Strike Ends At Mombasa Port

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VENTURES AFRICA – The workers’ strike at Mombasa port is over as the authorities act quickly to provide permanent contracts for the labour force, prompting a return to duties.

Workers on Friday lined up at the port authority’s main offices to collect their employment contracts, whereafter many workers returned to work immediately, allowing operations at the dock – which had been entirely crippled by the strike – to start up again.

The port authorities succeeded in issuing letters of contractual employment to all 3,500 striking workers, in spite of worries that the action may drag out if the authorities take their time in preparing the contracts. The authorities had suggested providing the workers with contracts would take some time, with the port labour force stating it would not resume duties until the letters had been handed over.

The strike at the port of Mombasa – which is Kenya’s second largest city – began on Thursday, as a group of 3,500 workers, mainly port loaders, walked out of work demanding the issuance of proper letters of contractual employment. Some of the workers have been working for more than fifteen years on a casual basis, and now feel they are entitled to the security of fully contractual work and all the related benefits.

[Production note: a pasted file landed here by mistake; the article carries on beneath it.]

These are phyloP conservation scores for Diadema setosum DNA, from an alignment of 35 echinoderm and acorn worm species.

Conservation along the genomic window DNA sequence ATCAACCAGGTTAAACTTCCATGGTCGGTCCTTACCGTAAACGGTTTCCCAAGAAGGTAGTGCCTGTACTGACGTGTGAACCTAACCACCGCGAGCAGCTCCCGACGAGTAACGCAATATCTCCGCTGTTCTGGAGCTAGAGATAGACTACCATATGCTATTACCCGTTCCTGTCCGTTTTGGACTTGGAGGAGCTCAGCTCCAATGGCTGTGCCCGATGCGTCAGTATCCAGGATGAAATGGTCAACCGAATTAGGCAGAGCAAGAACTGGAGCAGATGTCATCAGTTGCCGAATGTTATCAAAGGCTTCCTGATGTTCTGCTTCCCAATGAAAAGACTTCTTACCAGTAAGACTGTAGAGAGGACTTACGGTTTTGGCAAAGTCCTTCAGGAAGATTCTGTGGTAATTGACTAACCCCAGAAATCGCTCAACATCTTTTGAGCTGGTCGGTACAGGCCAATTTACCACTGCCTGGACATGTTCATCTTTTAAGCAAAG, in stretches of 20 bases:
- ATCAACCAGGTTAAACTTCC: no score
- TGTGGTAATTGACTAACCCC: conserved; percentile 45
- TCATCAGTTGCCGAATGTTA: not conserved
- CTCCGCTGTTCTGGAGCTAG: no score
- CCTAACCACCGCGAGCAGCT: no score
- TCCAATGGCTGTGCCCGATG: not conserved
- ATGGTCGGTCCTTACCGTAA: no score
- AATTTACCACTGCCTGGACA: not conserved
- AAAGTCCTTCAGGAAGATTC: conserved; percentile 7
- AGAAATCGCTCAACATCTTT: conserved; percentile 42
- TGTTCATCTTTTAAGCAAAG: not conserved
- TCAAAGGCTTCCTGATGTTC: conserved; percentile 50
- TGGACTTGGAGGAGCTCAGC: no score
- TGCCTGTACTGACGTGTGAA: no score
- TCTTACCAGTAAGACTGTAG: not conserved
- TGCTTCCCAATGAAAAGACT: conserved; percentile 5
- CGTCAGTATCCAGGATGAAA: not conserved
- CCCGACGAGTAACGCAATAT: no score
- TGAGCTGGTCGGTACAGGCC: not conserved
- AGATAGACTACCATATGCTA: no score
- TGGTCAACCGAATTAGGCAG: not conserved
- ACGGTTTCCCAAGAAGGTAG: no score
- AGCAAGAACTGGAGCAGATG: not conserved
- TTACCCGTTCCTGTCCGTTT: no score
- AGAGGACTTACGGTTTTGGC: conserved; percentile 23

Secretary General of the dock workers union Simon Sang informed strikers that their demands had been successful, saying: “Go to your departments. All letters have been dispatched to the departments. Pick your letter and go back to work…Our most important demand has been granted,” reports Reuters.

A crane operator involved in the strike actions, Juma Kassim, commented on the action’s swift success, saying: “It feels a lot better now. At least I am assured of a hefty package when I retire,” adding “I don’t know why the port had to wait until we forced them by striking. I’m sure the port has suffered great losses.”

The Mombasa port is the largest in the East and Central African region – processing exports and imports for Burundi, Kenya, Rwanda, South Sudan, Somalia, Uganda and the Democratic Republic of Congo.